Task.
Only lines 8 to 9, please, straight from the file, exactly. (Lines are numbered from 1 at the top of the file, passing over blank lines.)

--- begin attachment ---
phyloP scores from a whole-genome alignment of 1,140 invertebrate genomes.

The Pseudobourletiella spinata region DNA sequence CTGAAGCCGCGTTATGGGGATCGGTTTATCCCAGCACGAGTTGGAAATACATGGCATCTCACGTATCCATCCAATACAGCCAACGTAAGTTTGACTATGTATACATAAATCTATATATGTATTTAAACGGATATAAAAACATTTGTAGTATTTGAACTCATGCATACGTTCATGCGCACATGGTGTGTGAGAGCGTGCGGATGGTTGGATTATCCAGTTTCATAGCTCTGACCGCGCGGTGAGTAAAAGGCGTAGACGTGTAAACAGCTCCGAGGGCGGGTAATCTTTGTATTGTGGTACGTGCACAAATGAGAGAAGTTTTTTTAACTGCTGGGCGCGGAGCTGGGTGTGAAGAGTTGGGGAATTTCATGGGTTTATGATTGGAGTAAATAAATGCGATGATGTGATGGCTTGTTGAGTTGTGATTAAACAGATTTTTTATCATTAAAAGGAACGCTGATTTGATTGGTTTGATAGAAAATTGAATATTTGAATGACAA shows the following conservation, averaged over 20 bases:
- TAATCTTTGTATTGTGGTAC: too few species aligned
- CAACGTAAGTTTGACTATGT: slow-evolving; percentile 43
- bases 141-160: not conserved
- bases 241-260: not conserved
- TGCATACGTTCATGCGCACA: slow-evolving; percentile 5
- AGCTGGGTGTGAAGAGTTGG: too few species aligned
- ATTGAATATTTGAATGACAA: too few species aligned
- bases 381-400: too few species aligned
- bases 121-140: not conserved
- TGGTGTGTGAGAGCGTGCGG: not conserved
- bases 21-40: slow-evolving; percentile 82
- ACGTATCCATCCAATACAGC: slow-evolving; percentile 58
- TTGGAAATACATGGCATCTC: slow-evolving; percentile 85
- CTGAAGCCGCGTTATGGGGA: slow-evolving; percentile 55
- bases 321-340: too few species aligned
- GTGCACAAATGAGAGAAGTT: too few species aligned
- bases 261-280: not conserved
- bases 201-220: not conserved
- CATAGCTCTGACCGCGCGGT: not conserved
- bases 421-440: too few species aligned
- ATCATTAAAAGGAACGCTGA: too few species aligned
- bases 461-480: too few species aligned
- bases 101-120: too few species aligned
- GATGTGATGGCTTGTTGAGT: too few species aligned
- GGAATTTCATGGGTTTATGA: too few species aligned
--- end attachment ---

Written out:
- AGCTGGGTGTGAAGAGTTGG: too few species aligned
- ATTGAATATTTGAATGACAA: too few species aligned